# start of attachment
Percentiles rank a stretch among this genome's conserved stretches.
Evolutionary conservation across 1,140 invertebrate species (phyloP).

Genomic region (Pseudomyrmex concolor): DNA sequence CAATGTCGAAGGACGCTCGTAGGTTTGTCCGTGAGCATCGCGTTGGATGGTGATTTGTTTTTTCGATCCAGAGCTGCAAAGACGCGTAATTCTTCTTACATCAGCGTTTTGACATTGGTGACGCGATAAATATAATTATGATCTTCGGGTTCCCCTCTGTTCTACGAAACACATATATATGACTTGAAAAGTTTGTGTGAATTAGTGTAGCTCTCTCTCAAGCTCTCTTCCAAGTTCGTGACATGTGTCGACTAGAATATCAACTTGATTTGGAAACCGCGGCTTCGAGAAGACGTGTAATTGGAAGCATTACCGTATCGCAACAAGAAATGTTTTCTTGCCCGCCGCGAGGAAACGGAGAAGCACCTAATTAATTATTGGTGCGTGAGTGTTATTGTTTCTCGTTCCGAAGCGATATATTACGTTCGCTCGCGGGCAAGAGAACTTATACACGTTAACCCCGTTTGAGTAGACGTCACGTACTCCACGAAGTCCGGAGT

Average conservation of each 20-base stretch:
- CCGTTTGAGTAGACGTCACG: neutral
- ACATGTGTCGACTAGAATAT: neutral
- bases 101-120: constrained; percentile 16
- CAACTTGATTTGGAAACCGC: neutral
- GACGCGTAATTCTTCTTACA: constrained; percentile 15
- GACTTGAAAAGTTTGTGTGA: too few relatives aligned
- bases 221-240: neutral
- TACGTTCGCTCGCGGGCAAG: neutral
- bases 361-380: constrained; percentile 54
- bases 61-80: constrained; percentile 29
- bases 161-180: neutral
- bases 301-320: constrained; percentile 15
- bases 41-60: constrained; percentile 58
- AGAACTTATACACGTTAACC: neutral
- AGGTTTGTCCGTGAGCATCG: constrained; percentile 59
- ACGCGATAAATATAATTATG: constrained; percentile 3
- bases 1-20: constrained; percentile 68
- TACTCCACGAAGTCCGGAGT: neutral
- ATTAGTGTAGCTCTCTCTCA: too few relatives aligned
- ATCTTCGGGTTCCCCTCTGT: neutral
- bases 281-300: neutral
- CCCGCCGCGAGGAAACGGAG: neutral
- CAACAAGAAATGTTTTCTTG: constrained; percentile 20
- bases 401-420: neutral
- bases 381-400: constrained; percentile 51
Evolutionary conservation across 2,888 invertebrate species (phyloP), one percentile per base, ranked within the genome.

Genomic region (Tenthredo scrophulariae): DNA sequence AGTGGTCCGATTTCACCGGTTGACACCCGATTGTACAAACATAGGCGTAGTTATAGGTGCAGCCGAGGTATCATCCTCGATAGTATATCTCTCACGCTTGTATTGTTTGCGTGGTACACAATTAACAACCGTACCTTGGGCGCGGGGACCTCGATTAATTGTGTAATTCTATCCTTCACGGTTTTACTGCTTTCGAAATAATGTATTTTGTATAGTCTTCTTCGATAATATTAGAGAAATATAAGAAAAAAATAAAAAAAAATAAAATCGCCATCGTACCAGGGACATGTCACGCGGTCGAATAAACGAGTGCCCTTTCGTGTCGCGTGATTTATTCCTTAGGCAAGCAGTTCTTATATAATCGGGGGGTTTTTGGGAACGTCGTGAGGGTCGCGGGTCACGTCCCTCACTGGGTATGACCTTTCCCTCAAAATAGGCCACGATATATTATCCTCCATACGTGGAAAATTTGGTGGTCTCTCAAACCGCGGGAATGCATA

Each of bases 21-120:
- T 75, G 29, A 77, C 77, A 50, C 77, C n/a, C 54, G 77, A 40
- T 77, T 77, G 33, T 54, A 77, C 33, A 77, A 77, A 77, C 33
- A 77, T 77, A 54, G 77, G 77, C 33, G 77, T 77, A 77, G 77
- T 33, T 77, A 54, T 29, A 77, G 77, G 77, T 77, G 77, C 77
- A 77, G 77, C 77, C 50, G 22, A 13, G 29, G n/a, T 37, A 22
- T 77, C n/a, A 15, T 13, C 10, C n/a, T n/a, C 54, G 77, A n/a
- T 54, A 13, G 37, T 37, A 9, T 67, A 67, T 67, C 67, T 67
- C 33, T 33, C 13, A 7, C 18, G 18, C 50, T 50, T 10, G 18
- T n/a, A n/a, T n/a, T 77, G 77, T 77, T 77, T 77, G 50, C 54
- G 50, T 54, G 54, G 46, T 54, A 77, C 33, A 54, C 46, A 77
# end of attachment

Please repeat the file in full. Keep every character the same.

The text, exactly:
Percentiles rank a stretch among this genome's conserved stretches.
Evolutionary conservation across 1,140 invertebrate species (phyloP).

Genomic region (Pseudomyrmex concolor): DNA sequence CAATGTCGAAGGACGCTCGTAGGTTTGTCCGTGAGCATCGCGTTGGATGGTGATTTGTTTTTTCGATCCAGAGCTGCAAAGACGCGTAATTCTTCTTACATCAGCGTTTTGACATTGGTGACGCGATAAATATAATTATGATCTTCGGGTTCCCCTCTGTTCTACGAAACACATATATATGACTTGAAAAGTTTGTGTGAATTAGTGTAGCTCTCTCTCAAGCTCTCTTCCAAGTTCGTGACATGTGTCGACTAGAATATCAACTTGATTTGGAAACCGCGGCTTCGAGAAGACGTGTAATTGGAAGCATTACCGTATCGCAACAAGAAATGTTTTCTTGCCCGCCGCGAGGAAACGGAGAAGCACCTAATTAATTATTGGTGCGTGAGTGTTATTGTTTCTCGTTCCGAAGCGATATATTACGTTCGCTCGCGGGCAAGAGAACTTATACACGTTAACCCCGTTTGAGTAGACGTCACGTACTCCACGAAGTCCGGAGT

Average conservation of each 20-base stretch:
- CCGTTTGAGTAGACGTCACG: neutral
- ACATGTGTCGACTAGAATAT: neutral
- bases 101-120: constrained; percentile 16
- CAACTTGATTTGGAAACCGC: neutral
- GACGCGTAATTCTTCTTACA: constrained; percentile 15
- GACTTGAAAAGTTTGTGTGA: too few relatives aligned
- bases 221-240: neutral
- TACGTTCGCTCGCGGGCAAG: neutral
- bases 361-380: constrained; percentile 54
- bases 61-80: constrained; percentile 29
- bases 161-180: neutral
- bases 301-320: constrained; percentile 15
- bases 41-60: constrained; percentile 58
- AGAACTTATACACGTTAACC: neutral
- AGGTTTGTCCGTGAGCATCG: constrained; percentile 59
- ACGCGATAAATATAATTATG: constrained; percentile 3
- bases 1-20: constrained; percentile 68
- TACTCCACGAAGTCCGGAGT: neutral
- ATTAGTGTAGCTCTCTCTCA: too few relatives aligned
- ATCTTCGGGTTCCCCTCTGT: neutral
- bases 281-300: neutral
- CCCGCCGCGAGGAAACGGAG: neutral
- CAACAAGAAATGTTTTCTTG: constrained; percentile 20
- bases 401-420: neutral
- bases 381-400: constrained; percentile 51
Evolutionary conservation across 2,888 invertebrate species (phyloP), one percentile per base, ranked within the genome.

Genomic region (Tenthredo scrophulariae): DNA sequence AGTGGTCCGATTTCACCGGTTGACACCCGATTGTACAAACATAGGCGTAGTTATAGGTGCAGCCGAGGTATCATCCTCGATAGTATATCTCTCACGCTTGTATTGTTTGCGTGGTACACAATTAACAACCGTACCTTGGGCGCGGGGACCTCGATTAATTGTGTAATTCTATCCTTCACGGTTTTACTGCTTTCGAAATAATGTATTTTGTATAGTCTTCTTCGATAATATTAGAGAAATATAAGAAAAAAATAAAAAAAAATAAAATCGCCATCGTACCAGGGACATGTCACGCGGTCGAATAAACGAGTGCCCTTTCGTGTCGCGTGATTTATTCCTTAGGCAAGCAGTTCTTATATAATCGGGGGGTTTTTGGGAACGTCGTGAGGGTCGCGGGTCACGTCCCTCACTGGGTATGACCTTTCCCTCAAAATAGGCCACGATATATTATCCTCCATACGTGGAAAATTTGGTGGTCTCTCAAACCGCGGGAATGCATA

Each of bases 21-120:
- T 75, G 29, A 77, C 77, A 50, C 77, C n/a, C 54, G 77, A 40
- T 77, T 77, G 33, T 54, A 77, C 33, A 77, A 77, A 77, C 33
- A 77, T 77, A 54, G 77, G 77, C 33, G 77, T 77, A 77, G 77
- T 33, T 77, A 54, T 29, A 77, G 77, G 77, T 77, G 77, C 77
- A 77, G 77, C 77, C 50, G 22, A 13, G 29, G n/a, T 37, A 22
- T 77, C n/a, A 15, T 13, C 10, C n/a, T n/a, C 54, G 77, A n/a
- T 54, A 13, G 37, T 37, A 9, T 67, A 67, T 67, C 67, T 67
- C 33, T 33, C 13, A 7, C 18, G 18, C 50, T 50, T 10, G 18
- T n/a, A n/a, T n/a, T 77, G 77, T 77, T 77, T 77, G 50, C 54
- G 50, T 54, G 54, G 46, T 54, A 77, C 33, A 54, C 46, A 77